It was at this stage that my boyfriend whispered over the table, "I'd love to see what the kitchen is like right now".
I cooed in agreement, took a sip of my drink and looked up to see one of the servers heading to our table. The chef, she told us, had "prepared a surprise" for us in the kitchen, and so came the five longest and giddiest minutes' wait of my life.
See? Every wish catered for.
Chef Tweedie greeted us with a fist bump in the middle of his very calm kitchen, where he'd prepared two plates of Doonbeg crab with potato, lemon and caviar. It was the highlight of an already unforgettable meal, and a testament to the team's skill and composure that they kept working as usual.
Back at our table, roasted turbot in champagne sauce and beef cooked in a sous vide of rendered beef fat were the next two courses, followed by the arrival of the cheese trolley – an old-world wooden cart handmade in Kerry for the restaurant. We sampled as many as we could fit in, knowing more courses were awaiting us.
A palate cleanser of rhubarb, white chocolate and yogurt was next, before a sumptuous dessert of crisp lemon tart, lemon sorbet served over frozen creme fraiche and the "Jaffa cake", a praline and chocolate mousse confection with a tart orange centre, topped with gold leaf.
After an espresso and some petit four, we figuratively, if not literally, floated out of the oak-lined dining room and headed to The Tack Room bar, located in the atmospheric stone basement for some post-dinner cocktails, by the smouldering fire.
Breakfast the next morning was served in the jaw-droppingly beautiful Gallery, before a trip to the state-of-the-art Padel Club. Located in a slick minimalist building constructed from natural materials (Dermot Bannon, eat your heart out), it blends into the thick woodland.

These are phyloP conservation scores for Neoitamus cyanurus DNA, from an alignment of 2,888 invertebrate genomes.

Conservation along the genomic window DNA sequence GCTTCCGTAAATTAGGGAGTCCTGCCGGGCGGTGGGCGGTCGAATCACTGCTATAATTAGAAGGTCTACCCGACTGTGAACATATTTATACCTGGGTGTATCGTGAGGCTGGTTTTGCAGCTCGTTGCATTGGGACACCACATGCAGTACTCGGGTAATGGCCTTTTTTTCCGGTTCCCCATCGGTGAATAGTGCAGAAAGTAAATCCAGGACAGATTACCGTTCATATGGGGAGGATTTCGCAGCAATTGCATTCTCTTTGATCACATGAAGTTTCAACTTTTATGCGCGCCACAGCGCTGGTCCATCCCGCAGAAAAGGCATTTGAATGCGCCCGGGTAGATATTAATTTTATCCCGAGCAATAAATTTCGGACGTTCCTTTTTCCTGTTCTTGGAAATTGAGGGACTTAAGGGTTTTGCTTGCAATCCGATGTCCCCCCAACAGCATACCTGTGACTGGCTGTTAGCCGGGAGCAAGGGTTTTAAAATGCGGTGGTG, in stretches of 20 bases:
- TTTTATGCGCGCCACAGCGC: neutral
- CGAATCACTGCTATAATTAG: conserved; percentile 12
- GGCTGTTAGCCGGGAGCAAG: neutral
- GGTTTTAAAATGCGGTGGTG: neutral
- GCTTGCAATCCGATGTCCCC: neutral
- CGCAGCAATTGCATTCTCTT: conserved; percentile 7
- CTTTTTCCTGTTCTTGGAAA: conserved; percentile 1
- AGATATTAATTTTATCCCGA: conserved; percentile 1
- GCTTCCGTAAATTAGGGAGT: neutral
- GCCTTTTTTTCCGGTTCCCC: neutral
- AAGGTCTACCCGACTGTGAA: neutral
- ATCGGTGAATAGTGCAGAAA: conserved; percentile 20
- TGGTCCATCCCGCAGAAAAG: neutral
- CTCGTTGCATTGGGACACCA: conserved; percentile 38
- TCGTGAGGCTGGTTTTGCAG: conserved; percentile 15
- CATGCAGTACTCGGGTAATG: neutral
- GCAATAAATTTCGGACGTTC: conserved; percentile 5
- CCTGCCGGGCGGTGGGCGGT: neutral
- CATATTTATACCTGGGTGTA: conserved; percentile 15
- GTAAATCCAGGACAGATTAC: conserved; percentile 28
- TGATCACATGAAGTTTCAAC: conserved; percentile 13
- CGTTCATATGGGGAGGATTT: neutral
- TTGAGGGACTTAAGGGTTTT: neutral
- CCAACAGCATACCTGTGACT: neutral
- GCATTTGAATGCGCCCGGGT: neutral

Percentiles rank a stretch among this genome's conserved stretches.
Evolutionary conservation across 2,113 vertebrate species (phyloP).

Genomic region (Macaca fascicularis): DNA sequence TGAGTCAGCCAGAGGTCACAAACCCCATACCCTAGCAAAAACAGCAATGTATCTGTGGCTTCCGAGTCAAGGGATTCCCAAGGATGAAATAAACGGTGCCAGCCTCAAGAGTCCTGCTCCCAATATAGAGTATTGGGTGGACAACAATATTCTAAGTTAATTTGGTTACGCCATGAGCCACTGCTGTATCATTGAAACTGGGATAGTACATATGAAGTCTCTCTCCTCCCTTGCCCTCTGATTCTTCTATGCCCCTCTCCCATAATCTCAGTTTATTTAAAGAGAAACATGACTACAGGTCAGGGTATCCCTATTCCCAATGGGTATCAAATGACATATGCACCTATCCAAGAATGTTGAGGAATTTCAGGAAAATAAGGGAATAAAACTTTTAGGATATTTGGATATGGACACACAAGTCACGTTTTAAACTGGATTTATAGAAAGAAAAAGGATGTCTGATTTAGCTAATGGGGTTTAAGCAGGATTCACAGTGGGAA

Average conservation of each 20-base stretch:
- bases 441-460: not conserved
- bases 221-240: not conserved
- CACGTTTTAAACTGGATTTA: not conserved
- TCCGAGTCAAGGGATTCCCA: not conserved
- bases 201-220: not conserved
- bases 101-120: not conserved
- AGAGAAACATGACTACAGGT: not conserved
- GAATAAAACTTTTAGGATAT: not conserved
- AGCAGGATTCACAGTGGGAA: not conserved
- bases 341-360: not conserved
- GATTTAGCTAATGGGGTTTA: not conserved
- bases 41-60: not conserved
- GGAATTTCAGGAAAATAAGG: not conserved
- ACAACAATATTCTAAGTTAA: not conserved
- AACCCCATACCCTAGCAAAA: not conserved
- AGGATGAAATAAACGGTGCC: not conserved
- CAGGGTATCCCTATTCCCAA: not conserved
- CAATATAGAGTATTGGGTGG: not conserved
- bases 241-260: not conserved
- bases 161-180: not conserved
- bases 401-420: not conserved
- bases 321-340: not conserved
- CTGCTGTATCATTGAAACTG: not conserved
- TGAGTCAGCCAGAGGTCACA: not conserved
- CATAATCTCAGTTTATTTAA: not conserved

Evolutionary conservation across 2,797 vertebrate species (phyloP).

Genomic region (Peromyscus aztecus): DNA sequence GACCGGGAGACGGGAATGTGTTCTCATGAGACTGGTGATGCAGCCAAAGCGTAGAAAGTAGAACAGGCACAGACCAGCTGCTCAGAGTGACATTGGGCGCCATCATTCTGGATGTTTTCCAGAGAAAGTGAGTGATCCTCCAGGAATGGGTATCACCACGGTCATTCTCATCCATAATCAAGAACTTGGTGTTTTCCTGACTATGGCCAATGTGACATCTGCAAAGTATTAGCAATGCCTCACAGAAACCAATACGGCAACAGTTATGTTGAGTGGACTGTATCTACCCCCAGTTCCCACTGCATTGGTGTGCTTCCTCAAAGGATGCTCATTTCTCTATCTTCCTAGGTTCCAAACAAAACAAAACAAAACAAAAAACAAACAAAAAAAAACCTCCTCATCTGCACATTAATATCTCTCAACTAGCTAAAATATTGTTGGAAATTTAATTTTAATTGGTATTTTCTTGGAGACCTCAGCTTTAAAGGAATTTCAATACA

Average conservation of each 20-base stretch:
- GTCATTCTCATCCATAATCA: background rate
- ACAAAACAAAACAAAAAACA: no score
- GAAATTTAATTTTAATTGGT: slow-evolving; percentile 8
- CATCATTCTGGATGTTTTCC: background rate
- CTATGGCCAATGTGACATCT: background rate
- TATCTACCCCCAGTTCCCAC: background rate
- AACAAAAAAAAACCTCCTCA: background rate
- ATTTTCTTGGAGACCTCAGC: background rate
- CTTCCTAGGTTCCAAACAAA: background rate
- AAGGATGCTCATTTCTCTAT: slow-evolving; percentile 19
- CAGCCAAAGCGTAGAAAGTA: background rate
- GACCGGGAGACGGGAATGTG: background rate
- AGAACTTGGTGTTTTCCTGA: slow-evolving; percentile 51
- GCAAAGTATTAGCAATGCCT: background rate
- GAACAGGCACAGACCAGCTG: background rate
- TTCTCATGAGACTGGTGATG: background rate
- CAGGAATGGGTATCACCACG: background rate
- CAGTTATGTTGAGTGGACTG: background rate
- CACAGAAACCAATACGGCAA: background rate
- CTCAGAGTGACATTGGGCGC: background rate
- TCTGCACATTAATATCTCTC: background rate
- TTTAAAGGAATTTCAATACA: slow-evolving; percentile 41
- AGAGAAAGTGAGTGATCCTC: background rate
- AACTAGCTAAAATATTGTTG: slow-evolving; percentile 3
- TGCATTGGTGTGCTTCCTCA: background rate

Among an interactive virtual golf course, a pool and a Goop-worthy yoga studio is the Padel Court, where guests can try their hand at padel tennis.
The rules are the same as tennis with some differences: the court is a third of the size of a tennis court, the padels are lightweight microfibre and the court is backed with reinforced glass to be used like squash.
The game is a popular second-day of a wedding activity, and it's obvious why: nothing says "I'm not hungover, you're hungover" better than flaking a ball at each other. Followed by a dip in the pool, we felt like two big kids just back from a day in grown-up play school.
Our magical trip was rounded off with a final foodie feast in the Drawing Room, where we opted for a Caesar salad and ham and cheese sandwich on tomato bread, followed by yet another cart: this time a pastry trolley. We ended our trip with a pastry that seemed to sum up the Manor at large: an apple and custard tartlet, homey comforts on a spectacular scale.
A trip to Adare Manor is never going to be a casual staycation. For many, it's at the top of their bucket list, a destination so opulent and lavish that it's worth waiting for. I'm happy to report that even if you are waiting a while to get there, you'll be greeted like an old friend coming home.
We stayed in the Adare Manor, Co. Limerick, for one night, as invited guests for purpose of review. We stayed in a State Room, breakfast, an evening meal at The Oak Room and lunch in The Drawing Room covered.